Listen – it’s important

It’s important to understand what the other person is saying. Exercise an active listening approach. By acknowledging their concerns, you are able to see their perspective. Take a conservative approach and try not to let opinions and false information get in the way. Remember, you are looking for a resolution and to banish negativity. Be calm and assertive at all times and if you are unsure, speak to someone trusted for advice.

Leave your door open.

We can all say things by mistake or in the heat of the moment, therefore ensure that if a colleague does change their mind they can do this with their dignity intact. Showing people up in front of others isn’t good practice and this will only lead to long-term negativity. Giving people the opportunity to calm down, apologise or explain is good, yet don’t let this be a regular occurrence. Remember to be vigilant as you may get taken for granted.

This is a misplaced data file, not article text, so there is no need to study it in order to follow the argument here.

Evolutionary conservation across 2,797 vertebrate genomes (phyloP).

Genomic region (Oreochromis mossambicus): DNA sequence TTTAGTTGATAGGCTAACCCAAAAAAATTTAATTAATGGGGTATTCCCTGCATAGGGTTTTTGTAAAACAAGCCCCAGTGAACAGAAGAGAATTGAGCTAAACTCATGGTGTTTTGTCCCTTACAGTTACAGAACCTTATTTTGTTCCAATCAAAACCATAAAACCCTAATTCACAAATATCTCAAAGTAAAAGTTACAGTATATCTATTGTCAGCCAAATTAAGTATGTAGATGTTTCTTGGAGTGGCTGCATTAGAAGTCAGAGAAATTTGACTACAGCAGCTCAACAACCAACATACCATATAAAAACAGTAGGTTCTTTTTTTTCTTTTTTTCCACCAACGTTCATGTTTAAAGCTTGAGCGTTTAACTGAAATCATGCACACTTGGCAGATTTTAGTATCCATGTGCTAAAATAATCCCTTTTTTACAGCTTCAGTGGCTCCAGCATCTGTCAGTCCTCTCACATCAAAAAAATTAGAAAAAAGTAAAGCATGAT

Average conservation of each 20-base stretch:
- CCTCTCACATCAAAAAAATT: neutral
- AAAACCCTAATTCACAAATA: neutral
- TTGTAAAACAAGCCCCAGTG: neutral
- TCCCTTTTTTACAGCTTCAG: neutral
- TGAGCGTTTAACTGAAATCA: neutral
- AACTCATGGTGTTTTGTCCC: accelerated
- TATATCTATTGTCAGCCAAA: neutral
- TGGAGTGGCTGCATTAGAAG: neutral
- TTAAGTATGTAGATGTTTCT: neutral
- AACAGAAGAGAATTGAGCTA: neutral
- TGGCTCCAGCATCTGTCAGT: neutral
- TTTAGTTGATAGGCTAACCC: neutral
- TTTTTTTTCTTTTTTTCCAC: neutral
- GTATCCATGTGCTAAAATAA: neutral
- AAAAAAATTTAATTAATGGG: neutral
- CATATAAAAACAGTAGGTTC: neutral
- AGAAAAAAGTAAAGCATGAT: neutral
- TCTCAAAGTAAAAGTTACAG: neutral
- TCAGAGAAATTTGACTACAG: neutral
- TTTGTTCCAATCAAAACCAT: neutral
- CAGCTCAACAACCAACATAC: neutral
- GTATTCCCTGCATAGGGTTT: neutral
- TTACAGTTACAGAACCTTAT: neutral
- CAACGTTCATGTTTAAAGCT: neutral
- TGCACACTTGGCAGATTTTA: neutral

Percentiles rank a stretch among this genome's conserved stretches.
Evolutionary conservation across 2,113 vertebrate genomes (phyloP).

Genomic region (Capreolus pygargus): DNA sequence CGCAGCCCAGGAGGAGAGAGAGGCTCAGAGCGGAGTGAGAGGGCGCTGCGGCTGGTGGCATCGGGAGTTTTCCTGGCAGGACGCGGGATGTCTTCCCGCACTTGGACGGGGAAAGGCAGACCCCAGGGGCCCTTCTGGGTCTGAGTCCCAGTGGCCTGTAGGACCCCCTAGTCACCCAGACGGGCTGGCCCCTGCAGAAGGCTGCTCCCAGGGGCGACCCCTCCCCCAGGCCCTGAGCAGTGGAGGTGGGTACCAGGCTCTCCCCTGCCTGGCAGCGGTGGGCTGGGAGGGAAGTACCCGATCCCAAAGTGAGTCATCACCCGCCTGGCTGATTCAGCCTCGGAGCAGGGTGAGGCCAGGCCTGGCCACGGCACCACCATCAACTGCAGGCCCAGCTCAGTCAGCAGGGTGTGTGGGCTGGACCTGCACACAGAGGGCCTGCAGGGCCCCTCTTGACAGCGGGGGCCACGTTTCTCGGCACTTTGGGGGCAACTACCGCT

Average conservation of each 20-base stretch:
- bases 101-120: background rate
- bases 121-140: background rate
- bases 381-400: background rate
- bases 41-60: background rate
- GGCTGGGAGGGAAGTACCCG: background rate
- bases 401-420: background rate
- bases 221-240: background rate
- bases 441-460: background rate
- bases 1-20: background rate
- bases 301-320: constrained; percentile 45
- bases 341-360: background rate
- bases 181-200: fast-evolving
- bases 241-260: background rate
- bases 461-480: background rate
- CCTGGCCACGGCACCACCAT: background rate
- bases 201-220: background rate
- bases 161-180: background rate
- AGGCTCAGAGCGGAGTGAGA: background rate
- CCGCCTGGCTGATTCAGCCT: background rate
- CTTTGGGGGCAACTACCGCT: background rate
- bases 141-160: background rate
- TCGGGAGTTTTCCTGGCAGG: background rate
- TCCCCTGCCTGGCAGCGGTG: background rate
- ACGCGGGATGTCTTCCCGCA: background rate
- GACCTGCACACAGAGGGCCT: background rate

Think about others.

If you feel that your own manager is becoming increasingly difficult to deal with, try to understand what stresses they may have. Managing your own time effectively will show your manager that you are capable and they don’t have to watch over you, therefore reliving stress. You can also take an interest in what is going on within work and whether they require any additional help.

Break time.

When a situation becomes heated, it is important to take a break. A break allows you to regain control before things become too heated or emotional. Suggest getting a coffee, taking a walk and return to discussing the situation in a calmer manner.

Responsibility of a manager.

You need to ensure that you have handled things in a positive, calm and rational manner. Remember, a manager is judged not only on their own performance, but also on how they interact and get the best out others.